At the Consumer Electronics Show in January, a start-up named Voxel8 debuted the world's first 3D electronics printer. The device, which shares the company's name, can 3D-print objects that feature the ability to embed electronic components and can 3D-print conductive ink -- and sits comfortably on a desk.
As a demonstration of its technology, Voxel8 showed off a 3D-printed quadcopter that embedded an aftermarket circuit board directly into the copter's shell, which the company connected to the motors with its silver-based 3D-printed conductive ink.
When the Voxel8 begins shipping later this year, it'll usher in a new era of product design that emphasizes designing electronics to fit a product, rather than designing products around their requisite electronics. Longer term, the design and manufacturing implications could be staggering.
Digging into the details
Voxel8's developer kit starts at $8,499 and enables engineers and product designers to 3D-print, in PLA plastic and conductive ink, objects as large as 4 x 6 x 4 inches. Also included in the price is access to Autodesk's (NASDAQ:ADSK) upcoming Project Wire, a first-of-its-kind software suite that allows users to place components, route wires, and output multi-material 3D-printing data to the Voxel8. The video below provides an excellent overview of how the Voxel8 creates a compelling platform for 3D printed electronics:
Compared to other conductive inks on the market aimed at 3D printing, Voxel8's ink is made with silver particles, a material that has the highest known conductivity and that Voxel8 claims is 5,000 times more conductive than the competing conductive pastes and filaments available to 3D printing users.
Not a new concept
Although conductive inks aren't a new concept, having been around for 15 or 20 years commercially, combining the ability to 3D-print objects with the placement of conductive inks makes the Voxel8 groundbreaking. In terms of possibilities, reinventing the way products featuring embedded electronics are designed could lead to creating fundamentally better products.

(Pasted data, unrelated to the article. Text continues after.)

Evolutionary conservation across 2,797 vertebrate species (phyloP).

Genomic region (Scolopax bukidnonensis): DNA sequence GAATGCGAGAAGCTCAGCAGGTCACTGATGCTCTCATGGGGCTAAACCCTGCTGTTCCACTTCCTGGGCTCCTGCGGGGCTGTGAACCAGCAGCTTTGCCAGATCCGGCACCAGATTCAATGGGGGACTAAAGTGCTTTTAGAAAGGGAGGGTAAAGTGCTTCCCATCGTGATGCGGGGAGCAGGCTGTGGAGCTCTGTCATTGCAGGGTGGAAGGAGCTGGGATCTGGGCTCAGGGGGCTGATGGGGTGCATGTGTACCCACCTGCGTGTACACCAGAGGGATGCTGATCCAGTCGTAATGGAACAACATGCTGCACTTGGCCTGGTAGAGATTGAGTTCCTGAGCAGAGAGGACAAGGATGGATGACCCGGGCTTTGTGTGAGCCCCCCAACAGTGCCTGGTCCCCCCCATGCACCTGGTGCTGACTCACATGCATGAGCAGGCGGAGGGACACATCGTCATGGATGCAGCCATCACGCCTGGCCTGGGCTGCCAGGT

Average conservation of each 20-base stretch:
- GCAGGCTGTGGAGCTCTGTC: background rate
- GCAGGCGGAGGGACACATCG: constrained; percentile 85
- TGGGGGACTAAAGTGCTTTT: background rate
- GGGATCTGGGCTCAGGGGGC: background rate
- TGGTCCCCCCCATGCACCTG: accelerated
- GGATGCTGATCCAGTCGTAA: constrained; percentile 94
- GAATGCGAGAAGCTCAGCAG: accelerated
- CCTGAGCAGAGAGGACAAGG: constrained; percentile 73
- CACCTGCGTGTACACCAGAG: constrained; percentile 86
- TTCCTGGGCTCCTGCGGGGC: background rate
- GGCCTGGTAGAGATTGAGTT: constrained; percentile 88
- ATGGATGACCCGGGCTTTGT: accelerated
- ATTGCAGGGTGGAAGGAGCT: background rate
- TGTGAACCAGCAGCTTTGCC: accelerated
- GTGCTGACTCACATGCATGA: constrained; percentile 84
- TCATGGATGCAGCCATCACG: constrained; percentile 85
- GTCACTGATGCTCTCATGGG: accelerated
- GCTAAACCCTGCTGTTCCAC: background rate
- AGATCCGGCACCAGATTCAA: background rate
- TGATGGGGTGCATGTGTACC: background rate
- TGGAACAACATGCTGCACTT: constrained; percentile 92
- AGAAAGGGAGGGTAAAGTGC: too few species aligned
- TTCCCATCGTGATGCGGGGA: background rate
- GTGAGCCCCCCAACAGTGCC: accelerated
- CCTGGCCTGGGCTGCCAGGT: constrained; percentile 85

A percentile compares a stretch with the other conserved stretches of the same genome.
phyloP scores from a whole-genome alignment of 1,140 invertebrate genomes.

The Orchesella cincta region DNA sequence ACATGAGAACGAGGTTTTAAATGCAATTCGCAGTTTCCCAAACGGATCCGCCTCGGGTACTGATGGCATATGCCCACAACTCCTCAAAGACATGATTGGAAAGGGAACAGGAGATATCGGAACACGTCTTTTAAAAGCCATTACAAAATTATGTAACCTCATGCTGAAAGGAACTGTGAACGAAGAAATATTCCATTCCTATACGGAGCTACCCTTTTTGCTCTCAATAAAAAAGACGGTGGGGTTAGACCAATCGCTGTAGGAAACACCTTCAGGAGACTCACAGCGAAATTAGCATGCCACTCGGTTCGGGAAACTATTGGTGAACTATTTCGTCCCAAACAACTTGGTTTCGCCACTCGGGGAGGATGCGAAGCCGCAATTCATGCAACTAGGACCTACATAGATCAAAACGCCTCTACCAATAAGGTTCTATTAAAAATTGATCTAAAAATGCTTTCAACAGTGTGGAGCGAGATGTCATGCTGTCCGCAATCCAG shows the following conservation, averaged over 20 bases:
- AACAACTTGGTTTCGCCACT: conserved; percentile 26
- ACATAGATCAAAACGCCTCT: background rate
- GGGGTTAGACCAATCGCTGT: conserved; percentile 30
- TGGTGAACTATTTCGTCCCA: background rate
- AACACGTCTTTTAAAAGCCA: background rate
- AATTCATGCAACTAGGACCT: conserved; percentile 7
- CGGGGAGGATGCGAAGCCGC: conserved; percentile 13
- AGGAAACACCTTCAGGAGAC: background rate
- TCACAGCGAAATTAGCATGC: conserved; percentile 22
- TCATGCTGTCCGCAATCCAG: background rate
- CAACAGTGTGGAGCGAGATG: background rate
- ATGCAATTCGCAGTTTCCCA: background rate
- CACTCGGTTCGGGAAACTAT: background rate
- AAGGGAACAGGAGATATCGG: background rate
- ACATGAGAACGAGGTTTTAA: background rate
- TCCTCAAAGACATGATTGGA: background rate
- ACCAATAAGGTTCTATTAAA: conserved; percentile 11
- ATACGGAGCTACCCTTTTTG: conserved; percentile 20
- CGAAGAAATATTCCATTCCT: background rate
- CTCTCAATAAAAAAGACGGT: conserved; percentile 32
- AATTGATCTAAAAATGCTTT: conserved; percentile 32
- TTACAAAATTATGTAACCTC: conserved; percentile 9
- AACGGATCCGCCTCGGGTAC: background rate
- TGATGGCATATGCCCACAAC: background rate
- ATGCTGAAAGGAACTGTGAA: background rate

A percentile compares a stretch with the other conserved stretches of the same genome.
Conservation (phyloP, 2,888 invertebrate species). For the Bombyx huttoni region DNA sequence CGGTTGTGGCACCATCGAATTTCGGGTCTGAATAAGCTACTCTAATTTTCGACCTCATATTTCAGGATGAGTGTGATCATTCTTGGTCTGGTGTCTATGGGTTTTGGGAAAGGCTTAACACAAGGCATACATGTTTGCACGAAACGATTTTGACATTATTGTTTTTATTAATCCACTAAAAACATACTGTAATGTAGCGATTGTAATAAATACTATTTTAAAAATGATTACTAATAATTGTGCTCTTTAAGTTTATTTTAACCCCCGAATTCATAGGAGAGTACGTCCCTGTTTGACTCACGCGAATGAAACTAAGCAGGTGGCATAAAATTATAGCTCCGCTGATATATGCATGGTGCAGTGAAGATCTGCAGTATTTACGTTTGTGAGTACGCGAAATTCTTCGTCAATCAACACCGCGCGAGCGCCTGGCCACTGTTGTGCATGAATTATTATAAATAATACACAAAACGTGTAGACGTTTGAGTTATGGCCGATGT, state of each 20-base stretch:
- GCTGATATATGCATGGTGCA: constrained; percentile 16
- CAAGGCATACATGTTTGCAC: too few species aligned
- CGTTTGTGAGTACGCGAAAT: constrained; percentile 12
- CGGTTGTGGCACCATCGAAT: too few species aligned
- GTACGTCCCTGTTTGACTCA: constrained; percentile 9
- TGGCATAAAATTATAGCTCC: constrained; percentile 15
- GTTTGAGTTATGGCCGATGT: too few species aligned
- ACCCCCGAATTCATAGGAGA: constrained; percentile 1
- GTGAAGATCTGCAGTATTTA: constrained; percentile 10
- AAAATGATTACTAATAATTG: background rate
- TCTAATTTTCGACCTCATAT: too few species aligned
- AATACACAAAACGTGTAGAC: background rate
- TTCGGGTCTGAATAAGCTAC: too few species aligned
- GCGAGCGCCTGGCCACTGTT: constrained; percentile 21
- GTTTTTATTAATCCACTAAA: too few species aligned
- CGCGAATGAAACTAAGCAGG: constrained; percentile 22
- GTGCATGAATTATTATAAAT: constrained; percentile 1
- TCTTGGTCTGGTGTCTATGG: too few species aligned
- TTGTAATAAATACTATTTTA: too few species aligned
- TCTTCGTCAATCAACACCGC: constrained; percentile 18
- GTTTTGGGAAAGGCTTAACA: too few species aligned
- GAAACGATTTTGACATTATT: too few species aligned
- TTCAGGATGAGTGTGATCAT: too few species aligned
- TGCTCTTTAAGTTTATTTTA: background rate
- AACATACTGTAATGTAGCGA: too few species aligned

For instance, General Electric (NYSE:GE) has been exploring ways to use conductive inks to act as sensors embedded within components that operate in harsh environments, such as jet engines, with the goal of making them smarter. In the video below from last April, I had the opportunity to speak with GE's Christine Furstoss about conductive inks, which she refers to as "direct write," or "3D inking."
But Voxel8 is private. Why should investors care?
Voxel8 was founded by Harvard professor Jennifer Lewis, who has extensive experience with material science, electronics, and 3D printing. The company also recently secured an investment from Braemar Energy Ventures, likely giving it enough resources to continue developing its 3D printing electronics platform and to introduce new materials. Considering its partnership with Autodesk could also be viewed as an endorsement, Voxel8 appears to taking the right actions to become a formidable competitor in the 3D printing industry.
Granted, there's a high possibility that Voxel8 won't be the only company in the marketplace offering 3D printers that can print with conductive inks. 3D Systems has highlighted on numerous occasions that its "racetrack" high-speed 3D printing platform, which is expected to be introduced sometime later this year, will feature the ability to produce components that have conductive properties.
Ultimately, what makes 3D printing such a compelling technology is its ability to manufacture products that couldn't otherwise be made with traditional processes. Throw in the capability of embedding electronics that the Voxel8 offers, and the 3D printing industry's prospects of having a greater influence in the manufacturing world increases significantly. Although the Voxel8 may seem rudimentary today in terms of its capabilities, 3D-printed electronics are likely to become a whole different animal five, 10, or 20 years from now.